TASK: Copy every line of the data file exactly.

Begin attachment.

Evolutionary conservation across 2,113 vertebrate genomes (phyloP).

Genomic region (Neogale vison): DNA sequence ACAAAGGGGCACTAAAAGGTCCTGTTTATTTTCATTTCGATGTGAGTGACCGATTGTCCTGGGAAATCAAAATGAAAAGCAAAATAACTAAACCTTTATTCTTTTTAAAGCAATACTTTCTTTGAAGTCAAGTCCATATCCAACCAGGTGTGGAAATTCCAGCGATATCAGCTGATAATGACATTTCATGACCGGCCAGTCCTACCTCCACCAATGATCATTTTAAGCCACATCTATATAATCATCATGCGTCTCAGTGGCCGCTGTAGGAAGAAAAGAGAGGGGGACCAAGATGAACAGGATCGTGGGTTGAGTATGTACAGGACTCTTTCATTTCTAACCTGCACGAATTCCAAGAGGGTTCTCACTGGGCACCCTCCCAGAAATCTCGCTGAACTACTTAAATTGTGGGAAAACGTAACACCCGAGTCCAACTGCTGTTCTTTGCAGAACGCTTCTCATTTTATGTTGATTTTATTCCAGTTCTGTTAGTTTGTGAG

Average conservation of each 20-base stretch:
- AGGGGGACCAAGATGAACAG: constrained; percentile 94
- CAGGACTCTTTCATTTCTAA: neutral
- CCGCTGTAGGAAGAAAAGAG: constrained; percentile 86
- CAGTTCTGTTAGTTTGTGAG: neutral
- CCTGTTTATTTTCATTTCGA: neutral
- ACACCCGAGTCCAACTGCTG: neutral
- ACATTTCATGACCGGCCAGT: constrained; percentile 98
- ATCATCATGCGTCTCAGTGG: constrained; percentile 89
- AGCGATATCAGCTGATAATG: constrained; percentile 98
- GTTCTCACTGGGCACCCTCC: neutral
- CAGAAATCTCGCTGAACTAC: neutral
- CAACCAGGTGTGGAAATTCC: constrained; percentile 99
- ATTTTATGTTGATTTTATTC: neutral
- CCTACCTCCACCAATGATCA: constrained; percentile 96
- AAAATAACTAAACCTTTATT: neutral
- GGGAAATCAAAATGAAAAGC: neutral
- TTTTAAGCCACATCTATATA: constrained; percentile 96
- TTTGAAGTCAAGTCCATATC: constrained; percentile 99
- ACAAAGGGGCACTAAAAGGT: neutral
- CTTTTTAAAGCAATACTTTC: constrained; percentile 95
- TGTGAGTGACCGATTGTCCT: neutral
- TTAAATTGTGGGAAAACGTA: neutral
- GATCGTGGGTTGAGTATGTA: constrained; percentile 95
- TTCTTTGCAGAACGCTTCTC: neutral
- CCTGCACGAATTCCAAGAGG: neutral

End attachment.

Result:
Evolutionary conservation across 2,113 vertebrate genomes (phyloP).

Genomic region (Neogale vison): DNA sequence ACAAAGGGGCACTAAAAGGTCCTGTTTATTTTCATTTCGATGTGAGTGACCGATTGTCCTGGGAAATCAAAATGAAAAGCAAAATAACTAAACCTTTATTCTTTTTAAAGCAATACTTTCTTTGAAGTCAAGTCCATATCCAACCAGGTGTGGAAATTCCAGCGATATCAGCTGATAATGACATTTCATGACCGGCCAGTCCTACCTCCACCAATGATCATTTTAAGCCACATCTATATAATCATCATGCGTCTCAGTGGCCGCTGTAGGAAGAAAAGAGAGGGGGACCAAGATGAACAGGATCGTGGGTTGAGTATGTACAGGACTCTTTCATTTCTAACCTGCACGAATTCCAAGAGGGTTCTCACTGGGCACCCTCCCAGAAATCTCGCTGAACTACTTAAATTGTGGGAAAACGTAACACCCGAGTCCAACTGCTGTTCTTTGCAGAACGCTTCTCATTTTATGTTGATTTTATTCCAGTTCTGTTAGTTTGTGAG

Average conservation of each 20-base stretch:
- AGGGGGACCAAGATGAACAG: constrained; percentile 94
- CAGGACTCTTTCATTTCTAA: neutral
- CCGCTGTAGGAAGAAAAGAG: constrained; percentile 86
- CAGTTCTGTTAGTTTGTGAG: neutral
- CCTGTTTATTTTCATTTCGA: neutral
- ACACCCGAGTCCAACTGCTG: neutral
- ACATTTCATGACCGGCCAGT: constrained; percentile 98
- ATCATCATGCGTCTCAGTGG: constrained; percentile 89
- AGCGATATCAGCTGATAATG: constrained; percentile 98
- GTTCTCACTGGGCACCCTCC: neutral
- CAGAAATCTCGCTGAACTAC: neutral
- CAACCAGGTGTGGAAATTCC: constrained; percentile 99
- ATTTTATGTTGATTTTATTC: neutral
- CCTACCTCCACCAATGATCA: constrained; percentile 96
- AAAATAACTAAACCTTTATT: neutral
- GGGAAATCAAAATGAAAAGC: neutral
- TTTTAAGCCACATCTATATA: constrained; percentile 96
- TTTGAAGTCAAGTCCATATC: constrained; percentile 99
- ACAAAGGGGCACTAAAAGGT: neutral
- CTTTTTAAAGCAATACTTTC: constrained; percentile 95
- TGTGAGTGACCGATTGTCCT: neutral
- TTAAATTGTGGGAAAACGTA: neutral
- GATCGTGGGTTGAGTATGTA: constrained; percentile 95
- TTCTTTGCAGAACGCTTCTC: neutral
- CCTGCACGAATTCCAAGAGG: neutral